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Family Planning And Women'S Educational Attainment: Evidence From The One‐Child Policy

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  • Xuan Jiang

Abstract

This paper exploits China's one‐child policy (OCP) to study the relationship between fertility and educational attainment of the mothers of China's “sibling‐less generation.” I take two difference‐in‐differences approaches to estimate the OCP's effect on women's education: one compares gender difference among the ethnic majority group and the other compares ethnicity differences between ethnic majority women and ethnic minority women. I also explore the heterogeneity of the policy's effects by parent's status at the Communist Party. I find that the OCP has a positive and significant effect on women's education and explains about half of the increase in educational attainment for women born between 1960 and 1980. Their increased educational attainment associates with delayed entry into first marriage, delayed entry to parenthood and increased labor supply. (JEL I20, J13, J16, J18)

Suggested Citation

  • Xuan Jiang, 2020. "Family Planning And Women'S Educational Attainment: Evidence From The One‐Child Policy," Contemporary Economic Policy, Western Economic Association International, vol. 38(3), pages 530-545, July.
  • Handle: RePEc:bla:coecpo:v:38:y:2020:i:3:p:530-545
    DOI: 10.1111/coep.12462
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    File URL: https://doi.org/10.1111/coep.12462
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    References listed on IDEAS

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    1. Kasey Buckles, 2008. "Understanding the Returns to Delayed Childbearing for Working Women," American Economic Review, American Economic Association, vol. 98(2), pages 403-407, May.
    2. Wang, Fei, 2012. "Family Planning Policy in China: Measurement and Impact on Fertility," MPRA Paper 42226, University Library of Munich, Germany.
    3. Shang-Jin Wei & Xiaobo Zhang, 2011. "The Competitive Saving Motive: Evidence from Rising Sex Ratios and Savings Rates in China," Journal of Political Economy, University of Chicago Press, vol. 119(3), pages 511-564.
    4. Joshua D. Angrist & Victor Lavy & Analia Schlosser, 2005. "New Evidence on the Causal Link Between the Quantity and Quality of Children," NBER Working Papers 11835, National Bureau of Economic Research, Inc.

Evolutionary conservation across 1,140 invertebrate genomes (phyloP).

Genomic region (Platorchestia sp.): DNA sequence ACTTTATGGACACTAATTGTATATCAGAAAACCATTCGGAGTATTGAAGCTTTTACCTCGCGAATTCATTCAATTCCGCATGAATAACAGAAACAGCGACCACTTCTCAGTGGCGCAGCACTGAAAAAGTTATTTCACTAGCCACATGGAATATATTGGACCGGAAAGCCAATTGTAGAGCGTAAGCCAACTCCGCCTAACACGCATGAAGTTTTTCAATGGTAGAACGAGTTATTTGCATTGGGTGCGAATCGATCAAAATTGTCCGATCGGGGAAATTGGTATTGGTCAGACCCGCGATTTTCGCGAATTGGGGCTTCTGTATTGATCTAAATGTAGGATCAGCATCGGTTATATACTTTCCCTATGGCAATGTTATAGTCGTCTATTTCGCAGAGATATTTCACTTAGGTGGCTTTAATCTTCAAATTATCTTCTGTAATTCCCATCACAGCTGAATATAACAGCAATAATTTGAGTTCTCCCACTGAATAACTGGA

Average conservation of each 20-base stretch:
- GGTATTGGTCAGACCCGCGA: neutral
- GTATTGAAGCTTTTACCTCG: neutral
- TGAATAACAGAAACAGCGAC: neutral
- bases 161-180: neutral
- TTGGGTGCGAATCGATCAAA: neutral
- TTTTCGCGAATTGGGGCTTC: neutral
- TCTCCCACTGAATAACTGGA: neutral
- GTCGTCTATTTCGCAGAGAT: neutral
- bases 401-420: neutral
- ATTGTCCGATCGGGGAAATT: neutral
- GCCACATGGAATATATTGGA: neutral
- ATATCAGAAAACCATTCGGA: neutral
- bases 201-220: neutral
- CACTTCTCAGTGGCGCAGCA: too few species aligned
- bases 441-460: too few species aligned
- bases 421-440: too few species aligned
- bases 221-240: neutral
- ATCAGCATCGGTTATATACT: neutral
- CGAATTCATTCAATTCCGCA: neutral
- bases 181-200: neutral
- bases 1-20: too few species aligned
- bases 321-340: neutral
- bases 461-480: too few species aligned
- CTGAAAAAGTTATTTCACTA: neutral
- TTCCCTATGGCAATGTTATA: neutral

5. Dennis Tao Yang & Marjorie McElroy, 2000. "Carrots and Sticks: Fertility Effects of China's Population Policies," American Economic Review, American Economic Association, vol. 90(2), pages 389-392, May.
    6. Jiang, Xuan & Kennedy, Kendall & Zhong, Jiatong, 2018. "When Opportunity Knocks: China's Open Door Policy and Declining Educational Attainment," MPRA Paper 89649, University Library of Munich, Germany, revised Oct 2018.
    7. Philip Oreopoulos, 2006. "Estimating Average and Local Average Treatment Effects of Education when Compulsory Schooling Laws Really Matter," American Economic Review, American Economic Association, vol. 96(1), pages 152-175, March.
    8. Lawrence F. Katz & Claudia Goldin, 2000. "Career and Marriage in the Age of the Pill," American Economic Review, American Economic Association, vol. 90(2), pages 461-465, May.
    9. Martha J. Bailey, 2006. "More Power to the Pill: The Impact of Contraceptive Freedom on Women's Life Cycle Labor Supply," The Quarterly Journal of Economics, Oxford University Press, vol. 121(1), pages 289-320.
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    More about this item

    JEL classification:

    • I20 - Health, Education, and Welfare - - Education - - - General
    • J13 - Labor and Demographic Economics - - Demographic Economics - - - Fertility; Family Planning; Child Care; Children; Youth
    • J16 - Labor and Demographic Economics - - Demographic Economics - - - Economics of Gender; Non-labor Discrimination
    • J18 - Labor and Demographic Economics - - Demographic Economics - - - Public Policy

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